Colleges canceling spring break due to virus
A growing number of colleges and universities are canceling spring break six months in advance because of concerns about students’ anticipated travel activities amid the COVID-19 pandemic.
The University of Michigan is among the latest institutions to amend their 2021 academic calendars, removing the traditional spring break period, which it did at a Board of Regents meeting Sept. 17, according to ABC News.
In doing so, the University of Michigan joins other Big Ten universities that have eliminated spring break for the coming semester, including Ohio State University; Purdue University; University of Iowa and University of Wisconsin, Madison.
Other schools that have followed suit include Baylor University, Carnegie Mellon University; Iowa State University and the University of Northern Iowa; Kansas
State University; Texas Christian University; University of Florida, University of Kentucky and the University of Tennessee.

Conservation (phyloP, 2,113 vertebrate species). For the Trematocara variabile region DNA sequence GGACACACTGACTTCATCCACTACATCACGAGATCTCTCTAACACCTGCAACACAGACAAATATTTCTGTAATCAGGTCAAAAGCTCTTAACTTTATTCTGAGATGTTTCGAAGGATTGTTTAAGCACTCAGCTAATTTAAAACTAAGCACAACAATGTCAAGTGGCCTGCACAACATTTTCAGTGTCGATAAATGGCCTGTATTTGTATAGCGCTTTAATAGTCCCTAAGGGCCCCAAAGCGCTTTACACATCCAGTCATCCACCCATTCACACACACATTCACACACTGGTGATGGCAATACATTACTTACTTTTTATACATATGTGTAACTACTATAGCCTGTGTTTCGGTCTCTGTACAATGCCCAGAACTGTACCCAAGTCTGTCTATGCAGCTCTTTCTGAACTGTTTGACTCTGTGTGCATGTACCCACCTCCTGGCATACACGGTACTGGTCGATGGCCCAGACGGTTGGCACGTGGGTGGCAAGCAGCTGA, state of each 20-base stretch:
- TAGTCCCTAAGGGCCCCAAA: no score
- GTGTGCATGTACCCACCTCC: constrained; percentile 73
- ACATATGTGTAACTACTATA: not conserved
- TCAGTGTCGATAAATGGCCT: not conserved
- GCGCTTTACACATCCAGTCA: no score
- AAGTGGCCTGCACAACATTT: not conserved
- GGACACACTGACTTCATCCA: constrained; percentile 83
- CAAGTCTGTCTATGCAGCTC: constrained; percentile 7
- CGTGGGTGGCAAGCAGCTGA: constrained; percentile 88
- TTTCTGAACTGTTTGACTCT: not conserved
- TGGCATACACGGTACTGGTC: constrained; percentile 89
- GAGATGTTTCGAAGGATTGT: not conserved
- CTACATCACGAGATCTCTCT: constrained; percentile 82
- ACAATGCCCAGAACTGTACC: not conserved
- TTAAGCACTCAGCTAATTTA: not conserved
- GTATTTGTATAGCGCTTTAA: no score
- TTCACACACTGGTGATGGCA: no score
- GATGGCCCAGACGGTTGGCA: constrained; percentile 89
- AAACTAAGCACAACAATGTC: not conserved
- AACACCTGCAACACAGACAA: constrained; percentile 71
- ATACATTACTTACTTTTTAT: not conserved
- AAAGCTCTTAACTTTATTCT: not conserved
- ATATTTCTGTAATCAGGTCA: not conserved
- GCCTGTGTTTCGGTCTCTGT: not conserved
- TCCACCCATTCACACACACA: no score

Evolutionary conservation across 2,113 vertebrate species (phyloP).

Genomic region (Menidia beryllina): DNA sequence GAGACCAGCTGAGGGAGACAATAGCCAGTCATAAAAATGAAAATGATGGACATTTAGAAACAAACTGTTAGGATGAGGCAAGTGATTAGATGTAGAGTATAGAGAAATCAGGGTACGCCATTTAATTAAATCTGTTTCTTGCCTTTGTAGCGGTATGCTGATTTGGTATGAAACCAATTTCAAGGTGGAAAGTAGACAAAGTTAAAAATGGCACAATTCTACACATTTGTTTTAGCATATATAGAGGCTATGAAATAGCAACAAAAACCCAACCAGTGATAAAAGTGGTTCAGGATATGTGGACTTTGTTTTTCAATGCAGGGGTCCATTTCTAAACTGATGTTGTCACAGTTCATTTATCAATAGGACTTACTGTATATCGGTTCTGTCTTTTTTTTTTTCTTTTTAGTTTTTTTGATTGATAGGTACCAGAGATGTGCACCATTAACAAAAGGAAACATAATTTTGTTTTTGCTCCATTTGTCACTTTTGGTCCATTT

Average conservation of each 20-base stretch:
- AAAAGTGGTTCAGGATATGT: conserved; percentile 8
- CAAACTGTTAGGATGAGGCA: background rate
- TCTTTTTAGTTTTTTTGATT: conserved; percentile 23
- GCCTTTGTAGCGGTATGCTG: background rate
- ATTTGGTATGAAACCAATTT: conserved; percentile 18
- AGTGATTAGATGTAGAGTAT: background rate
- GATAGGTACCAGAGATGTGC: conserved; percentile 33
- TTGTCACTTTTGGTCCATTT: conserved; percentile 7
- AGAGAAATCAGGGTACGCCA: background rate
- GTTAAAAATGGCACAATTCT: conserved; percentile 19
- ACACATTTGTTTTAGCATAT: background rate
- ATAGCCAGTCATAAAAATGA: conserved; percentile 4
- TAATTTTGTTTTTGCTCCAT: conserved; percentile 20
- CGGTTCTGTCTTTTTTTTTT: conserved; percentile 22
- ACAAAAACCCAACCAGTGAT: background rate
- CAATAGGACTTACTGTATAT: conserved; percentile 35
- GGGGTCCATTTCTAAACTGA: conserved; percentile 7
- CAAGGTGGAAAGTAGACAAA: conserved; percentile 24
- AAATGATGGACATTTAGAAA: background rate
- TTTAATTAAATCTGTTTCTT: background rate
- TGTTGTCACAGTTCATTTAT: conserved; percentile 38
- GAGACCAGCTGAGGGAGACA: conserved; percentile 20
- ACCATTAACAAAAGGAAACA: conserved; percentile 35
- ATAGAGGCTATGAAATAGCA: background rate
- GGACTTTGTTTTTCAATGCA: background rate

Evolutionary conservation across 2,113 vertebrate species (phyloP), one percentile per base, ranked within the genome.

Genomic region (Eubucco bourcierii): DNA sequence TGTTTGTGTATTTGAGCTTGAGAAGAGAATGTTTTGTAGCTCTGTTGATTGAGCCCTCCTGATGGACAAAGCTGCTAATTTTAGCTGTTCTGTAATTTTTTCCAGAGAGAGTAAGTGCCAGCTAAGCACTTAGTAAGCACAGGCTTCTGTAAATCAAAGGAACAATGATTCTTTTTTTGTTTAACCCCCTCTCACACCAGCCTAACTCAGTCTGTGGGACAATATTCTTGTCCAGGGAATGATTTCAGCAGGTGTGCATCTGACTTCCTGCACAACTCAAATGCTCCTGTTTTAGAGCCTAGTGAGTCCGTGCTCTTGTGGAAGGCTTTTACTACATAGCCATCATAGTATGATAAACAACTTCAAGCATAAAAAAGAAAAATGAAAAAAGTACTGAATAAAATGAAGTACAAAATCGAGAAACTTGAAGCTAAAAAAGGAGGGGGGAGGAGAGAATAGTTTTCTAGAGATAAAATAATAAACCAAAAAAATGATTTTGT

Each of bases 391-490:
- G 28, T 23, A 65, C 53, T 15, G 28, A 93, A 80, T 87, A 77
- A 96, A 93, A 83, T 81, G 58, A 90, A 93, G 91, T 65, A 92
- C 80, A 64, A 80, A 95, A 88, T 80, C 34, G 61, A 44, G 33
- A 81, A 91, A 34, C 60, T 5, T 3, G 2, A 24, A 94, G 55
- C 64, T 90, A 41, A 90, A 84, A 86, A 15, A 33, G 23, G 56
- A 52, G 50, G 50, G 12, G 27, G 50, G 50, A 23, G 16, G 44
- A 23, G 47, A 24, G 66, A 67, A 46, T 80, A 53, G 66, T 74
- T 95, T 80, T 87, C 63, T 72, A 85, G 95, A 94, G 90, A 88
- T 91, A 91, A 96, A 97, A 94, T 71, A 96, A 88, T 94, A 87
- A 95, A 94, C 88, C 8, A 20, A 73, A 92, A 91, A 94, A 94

Baylor Provost Nancy Brickhouse said that calling off spring break was in the interest of “preventing COVID-19 outbreaks like we saw across the country last spring.”
The rationale behind skipping next year’s spring school holidays is sound, according to a June 2020 study conducted by Ball State and Vanderbilt, which examined the GPS smartphone data of over seven million U.S. college students during spring break. Its findings provide empirical, causal evidence of the nationwide effects of spring breakers in relation to COVID-19’s spread.
Some schools, such as Carnegie Mellon and Purdue, are instead sprinkling several “break days” or “reading days” throughout the spring semester calendar in an effort to make up for the loss of a real vacation from school.
The University of Michigan is among the latest schools to remove spring break from the 2021 academic calendar.